- Cutting out waste
- carrying out smarter procurement
- sharing services
- more effective management of assets and capital investment
- reducing fraud.
Many councils have already started on some of these, but, if I may, I would just like to cite some examples of what is being and can be achieved.
Starting with better procurement. Local government spends £50 billion a year on outside contracts and has the spending power of Tesco. Through working collaboratively with other local authorities and other bodies, private and public to procure and deliver services, significant reductions in expenditure can be made.
The North East Improvement and Efficiency Partnership, for example, is using a strategic plan to maximise the social, economic and environmental impact of procurement and saving £70 million over five years. This entails up-skilling local authority procurement teams; introducing common policies and practices; and fully engaging with suppliers.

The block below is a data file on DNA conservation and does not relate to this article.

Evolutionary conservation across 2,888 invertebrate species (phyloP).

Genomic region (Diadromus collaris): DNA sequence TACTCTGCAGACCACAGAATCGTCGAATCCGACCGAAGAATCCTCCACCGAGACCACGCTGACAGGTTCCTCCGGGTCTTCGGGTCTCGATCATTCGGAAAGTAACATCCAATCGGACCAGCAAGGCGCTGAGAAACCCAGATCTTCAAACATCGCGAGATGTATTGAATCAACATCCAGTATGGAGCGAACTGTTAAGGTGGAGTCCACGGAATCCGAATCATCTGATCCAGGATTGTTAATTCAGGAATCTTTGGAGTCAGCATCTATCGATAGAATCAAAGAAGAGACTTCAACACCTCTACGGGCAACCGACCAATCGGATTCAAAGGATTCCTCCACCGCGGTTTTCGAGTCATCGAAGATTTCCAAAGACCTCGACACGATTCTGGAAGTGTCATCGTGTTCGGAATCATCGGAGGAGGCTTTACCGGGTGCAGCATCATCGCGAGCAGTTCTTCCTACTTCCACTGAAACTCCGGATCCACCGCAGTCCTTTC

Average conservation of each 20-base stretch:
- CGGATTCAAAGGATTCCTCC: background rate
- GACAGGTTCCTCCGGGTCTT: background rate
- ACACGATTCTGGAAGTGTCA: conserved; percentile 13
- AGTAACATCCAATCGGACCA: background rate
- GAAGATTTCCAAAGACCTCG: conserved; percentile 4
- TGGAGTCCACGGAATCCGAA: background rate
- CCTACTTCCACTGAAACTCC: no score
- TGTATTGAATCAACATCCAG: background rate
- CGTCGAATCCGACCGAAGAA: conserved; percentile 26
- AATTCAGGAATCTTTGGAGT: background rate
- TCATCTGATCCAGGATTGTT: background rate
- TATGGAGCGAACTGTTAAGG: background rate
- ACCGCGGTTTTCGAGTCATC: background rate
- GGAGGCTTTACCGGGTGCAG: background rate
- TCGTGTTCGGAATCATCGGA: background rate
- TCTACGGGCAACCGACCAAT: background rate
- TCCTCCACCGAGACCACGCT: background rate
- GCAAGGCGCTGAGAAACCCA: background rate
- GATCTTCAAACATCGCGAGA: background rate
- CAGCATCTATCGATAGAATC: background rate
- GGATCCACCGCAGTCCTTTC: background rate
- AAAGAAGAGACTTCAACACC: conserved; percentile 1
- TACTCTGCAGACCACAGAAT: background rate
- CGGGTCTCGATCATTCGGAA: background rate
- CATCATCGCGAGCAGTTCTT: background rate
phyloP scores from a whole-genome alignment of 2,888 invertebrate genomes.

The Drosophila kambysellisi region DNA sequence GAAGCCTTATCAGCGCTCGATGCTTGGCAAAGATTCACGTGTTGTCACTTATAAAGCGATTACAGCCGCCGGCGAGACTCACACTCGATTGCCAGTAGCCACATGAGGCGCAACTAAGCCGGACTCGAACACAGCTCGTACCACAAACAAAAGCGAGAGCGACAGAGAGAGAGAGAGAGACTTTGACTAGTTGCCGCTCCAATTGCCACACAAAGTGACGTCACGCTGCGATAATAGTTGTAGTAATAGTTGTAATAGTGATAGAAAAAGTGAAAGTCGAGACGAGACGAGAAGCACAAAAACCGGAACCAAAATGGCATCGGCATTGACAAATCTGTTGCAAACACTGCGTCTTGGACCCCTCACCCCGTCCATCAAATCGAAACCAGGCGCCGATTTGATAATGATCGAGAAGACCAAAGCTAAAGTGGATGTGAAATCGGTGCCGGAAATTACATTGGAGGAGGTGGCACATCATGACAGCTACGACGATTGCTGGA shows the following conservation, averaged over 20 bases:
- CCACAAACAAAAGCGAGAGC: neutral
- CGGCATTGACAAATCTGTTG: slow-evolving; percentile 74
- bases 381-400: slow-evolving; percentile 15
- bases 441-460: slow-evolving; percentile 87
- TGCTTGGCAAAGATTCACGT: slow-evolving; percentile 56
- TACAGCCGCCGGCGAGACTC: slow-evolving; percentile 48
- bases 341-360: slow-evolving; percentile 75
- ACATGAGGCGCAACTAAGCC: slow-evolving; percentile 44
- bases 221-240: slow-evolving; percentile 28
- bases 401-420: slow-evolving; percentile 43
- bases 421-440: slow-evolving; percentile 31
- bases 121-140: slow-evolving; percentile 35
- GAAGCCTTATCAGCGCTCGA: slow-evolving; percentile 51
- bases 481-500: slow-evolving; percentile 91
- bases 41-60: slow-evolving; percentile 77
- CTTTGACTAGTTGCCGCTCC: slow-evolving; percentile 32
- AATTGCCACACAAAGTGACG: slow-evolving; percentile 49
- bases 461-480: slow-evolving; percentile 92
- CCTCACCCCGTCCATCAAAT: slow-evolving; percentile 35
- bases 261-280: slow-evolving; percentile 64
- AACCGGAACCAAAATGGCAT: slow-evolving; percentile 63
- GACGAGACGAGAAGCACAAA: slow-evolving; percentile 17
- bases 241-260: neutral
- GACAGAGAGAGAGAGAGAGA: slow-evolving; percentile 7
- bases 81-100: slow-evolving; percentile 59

Significant savings can be leveraged from reducing the costs of management and support services.
Building on existing collaborative working arrangements, Cambridgeshire and Northamptonshire County Councils have integrated all back office support services - with an estimated saving of £2.5 million each year.
Sharing resources - with other councils and organisations in the public, private and voluntary and community sectors - will help reduce the costs of delivering services by removing some of the duplication.
With Cllr Cockell beside me, I must point immediately to the co-operation which is taking place between Kensington and Chelsea, Hammersmith and Fulham and Westminster Council’s, in bringing together various aspects of administration and services, including having one Chief Executive for all three Councils, sharing back office functions and combining services and staff.
In Herefordshire, the unitary council, primary care trust and local NHS have shared a chief executive, a management team and corporate plan since 2008. The three partners expect net savings of more than £33 million over 10 years.